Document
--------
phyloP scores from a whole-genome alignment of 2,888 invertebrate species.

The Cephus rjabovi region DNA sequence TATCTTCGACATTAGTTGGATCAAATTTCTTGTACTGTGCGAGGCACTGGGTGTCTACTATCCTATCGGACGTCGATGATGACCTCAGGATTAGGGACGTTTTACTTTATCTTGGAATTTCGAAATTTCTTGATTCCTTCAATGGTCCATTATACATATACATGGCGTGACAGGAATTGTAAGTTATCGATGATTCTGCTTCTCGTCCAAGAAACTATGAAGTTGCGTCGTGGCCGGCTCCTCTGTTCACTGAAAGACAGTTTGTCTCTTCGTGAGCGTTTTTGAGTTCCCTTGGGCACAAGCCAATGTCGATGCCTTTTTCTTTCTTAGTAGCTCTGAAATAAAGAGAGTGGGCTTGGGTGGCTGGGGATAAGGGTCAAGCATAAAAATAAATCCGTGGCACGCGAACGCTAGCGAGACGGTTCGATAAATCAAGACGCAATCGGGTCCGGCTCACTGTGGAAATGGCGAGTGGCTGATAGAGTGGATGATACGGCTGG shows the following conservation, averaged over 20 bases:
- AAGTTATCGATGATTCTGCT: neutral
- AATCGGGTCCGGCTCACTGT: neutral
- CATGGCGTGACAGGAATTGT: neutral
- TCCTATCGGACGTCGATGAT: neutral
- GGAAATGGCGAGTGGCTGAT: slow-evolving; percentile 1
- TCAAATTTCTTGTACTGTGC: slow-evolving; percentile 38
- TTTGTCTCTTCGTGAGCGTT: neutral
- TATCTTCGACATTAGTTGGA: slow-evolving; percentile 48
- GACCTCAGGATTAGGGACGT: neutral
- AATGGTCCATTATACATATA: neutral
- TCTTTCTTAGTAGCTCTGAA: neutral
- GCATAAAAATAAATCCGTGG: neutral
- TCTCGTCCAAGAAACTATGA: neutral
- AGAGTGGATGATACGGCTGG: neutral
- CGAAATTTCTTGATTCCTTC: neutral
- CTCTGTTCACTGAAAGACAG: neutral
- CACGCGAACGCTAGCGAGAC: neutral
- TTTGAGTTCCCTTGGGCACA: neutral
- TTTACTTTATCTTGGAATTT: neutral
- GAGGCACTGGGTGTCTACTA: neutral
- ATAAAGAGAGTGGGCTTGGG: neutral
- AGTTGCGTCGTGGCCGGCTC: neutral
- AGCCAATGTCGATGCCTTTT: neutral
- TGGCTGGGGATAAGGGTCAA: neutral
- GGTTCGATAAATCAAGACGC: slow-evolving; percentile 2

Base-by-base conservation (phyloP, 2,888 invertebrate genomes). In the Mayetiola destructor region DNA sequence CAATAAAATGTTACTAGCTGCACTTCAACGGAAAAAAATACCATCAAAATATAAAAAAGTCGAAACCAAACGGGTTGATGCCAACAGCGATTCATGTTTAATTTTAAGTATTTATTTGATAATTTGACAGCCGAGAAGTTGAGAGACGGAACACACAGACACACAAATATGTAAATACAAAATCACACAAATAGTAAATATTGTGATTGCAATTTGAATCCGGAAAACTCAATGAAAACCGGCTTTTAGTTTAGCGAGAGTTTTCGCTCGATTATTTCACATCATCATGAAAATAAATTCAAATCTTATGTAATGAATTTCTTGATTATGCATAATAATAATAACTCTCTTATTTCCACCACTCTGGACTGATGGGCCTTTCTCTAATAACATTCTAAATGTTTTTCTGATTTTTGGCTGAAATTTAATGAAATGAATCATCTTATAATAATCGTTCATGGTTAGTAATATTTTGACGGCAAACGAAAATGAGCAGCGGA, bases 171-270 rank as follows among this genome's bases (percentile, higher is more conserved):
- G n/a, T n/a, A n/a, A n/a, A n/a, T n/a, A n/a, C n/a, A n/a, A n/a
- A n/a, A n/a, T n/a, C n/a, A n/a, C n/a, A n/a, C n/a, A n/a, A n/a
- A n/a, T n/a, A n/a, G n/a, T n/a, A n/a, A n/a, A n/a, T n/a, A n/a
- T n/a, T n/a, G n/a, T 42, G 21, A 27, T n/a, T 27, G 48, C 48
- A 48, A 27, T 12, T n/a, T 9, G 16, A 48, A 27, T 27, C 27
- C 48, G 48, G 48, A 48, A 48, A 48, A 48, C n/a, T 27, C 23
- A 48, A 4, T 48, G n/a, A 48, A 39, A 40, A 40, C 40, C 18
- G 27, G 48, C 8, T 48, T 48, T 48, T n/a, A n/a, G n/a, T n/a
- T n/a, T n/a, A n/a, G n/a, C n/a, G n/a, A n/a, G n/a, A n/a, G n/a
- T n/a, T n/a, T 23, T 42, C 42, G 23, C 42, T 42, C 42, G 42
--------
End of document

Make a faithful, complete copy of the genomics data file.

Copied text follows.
phyloP scores from a whole-genome alignment of 2,888 invertebrate species.

The Cephus rjabovi region DNA sequence TATCTTCGACATTAGTTGGATCAAATTTCTTGTACTGTGCGAGGCACTGGGTGTCTACTATCCTATCGGACGTCGATGATGACCTCAGGATTAGGGACGTTTTACTTTATCTTGGAATTTCGAAATTTCTTGATTCCTTCAATGGTCCATTATACATATACATGGCGTGACAGGAATTGTAAGTTATCGATGATTCTGCTTCTCGTCCAAGAAACTATGAAGTTGCGTCGTGGCCGGCTCCTCTGTTCACTGAAAGACAGTTTGTCTCTTCGTGAGCGTTTTTGAGTTCCCTTGGGCACAAGCCAATGTCGATGCCTTTTTCTTTCTTAGTAGCTCTGAAATAAAGAGAGTGGGCTTGGGTGGCTGGGGATAAGGGTCAAGCATAAAAATAAATCCGTGGCACGCGAACGCTAGCGAGACGGTTCGATAAATCAAGACGCAATCGGGTCCGGCTCACTGTGGAAATGGCGAGTGGCTGATAGAGTGGATGATACGGCTGG shows the following conservation, averaged over 20 bases:
- AAGTTATCGATGATTCTGCT: neutral
- AATCGGGTCCGGCTCACTGT: neutral
- CATGGCGTGACAGGAATTGT: neutral
- TCCTATCGGACGTCGATGAT: neutral
- GGAAATGGCGAGTGGCTGAT: slow-evolving; percentile 1
- TCAAATTTCTTGTACTGTGC: slow-evolving; percentile 38
- TTTGTCTCTTCGTGAGCGTT: neutral
- TATCTTCGACATTAGTTGGA: slow-evolving; percentile 48
- GACCTCAGGATTAGGGACGT: neutral
- AATGGTCCATTATACATATA: neutral
- TCTTTCTTAGTAGCTCTGAA: neutral
- GCATAAAAATAAATCCGTGG: neutral
- TCTCGTCCAAGAAACTATGA: neutral
- AGAGTGGATGATACGGCTGG: neutral
- CGAAATTTCTTGATTCCTTC: neutral
- CTCTGTTCACTGAAAGACAG: neutral
- CACGCGAACGCTAGCGAGAC: neutral
- TTTGAGTTCCCTTGGGCACA: neutral
- TTTACTTTATCTTGGAATTT: neutral
- GAGGCACTGGGTGTCTACTA: neutral
- ATAAAGAGAGTGGGCTTGGG: neutral
- AGTTGCGTCGTGGCCGGCTC: neutral
- AGCCAATGTCGATGCCTTTT: neutral
- TGGCTGGGGATAAGGGTCAA: neutral
- GGTTCGATAAATCAAGACGC: slow-evolving; percentile 2

Base-by-base conservation (phyloP, 2,888 invertebrate genomes). In the Mayetiola destructor region DNA sequence CAATAAAATGTTACTAGCTGCACTTCAACGGAAAAAAATACCATCAAAATATAAAAAAGTCGAAACCAAACGGGTTGATGCCAACAGCGATTCATGTTTAATTTTAAGTATTTATTTGATAATTTGACAGCCGAGAAGTTGAGAGACGGAACACACAGACACACAAATATGTAAATACAAAATCACACAAATAGTAAATATTGTGATTGCAATTTGAATCCGGAAAACTCAATGAAAACCGGCTTTTAGTTTAGCGAGAGTTTTCGCTCGATTATTTCACATCATCATGAAAATAAATTCAAATCTTATGTAATGAATTTCTTGATTATGCATAATAATAATAACTCTCTTATTTCCACCACTCTGGACTGATGGGCCTTTCTCTAATAACATTCTAAATGTTTTTCTGATTTTTGGCTGAAATTTAATGAAATGAATCATCTTATAATAATCGTTCATGGTTAGTAATATTTTGACGGCAAACGAAAATGAGCAGCGGA, bases 171-270 rank as follows among this genome's bases (percentile, higher is more conserved):
- G n/a, T n/a, A n/a, A n/a, A n/a, T n/a, A n/a, C n/a, A n/a, A n/a
- A n/a, A n/a, T n/a, C n/a, A n/a, C n/a, A n/a, C n/a, A n/a, A n/a
- A n/a, T n/a, A n/a, G n/a, T n/a, A n/a, A n/a, A n/a, T n/a, A n/a
- T n/a, T n/a, G n/a, T 42, G 21, A 27, T n/a, T 27, G 48, C 48
- A 48, A 27, T 12, T n/a, T 9, G 16, A 48, A 27, T 27, C 27
- C 48, G 48, G 48, A 48, A 48, A 48, A 48, C n/a, T 27, C 23
- A 48, A 4, T 48, G n/a, A 48, A 39, A 40, A 40, C 40, C 18
- G 27, G 48, C 8, T 48, T 48, T 48, T n/a, A n/a, G n/a, T n/a
- T n/a, T n/a, A n/a, G n/a, C n/a, G n/a, A n/a, G n/a, A n/a, G n/a
- T n/a, T n/a, T 23, T 42, C 42, G 23, C 42, T 42, C 42, G 42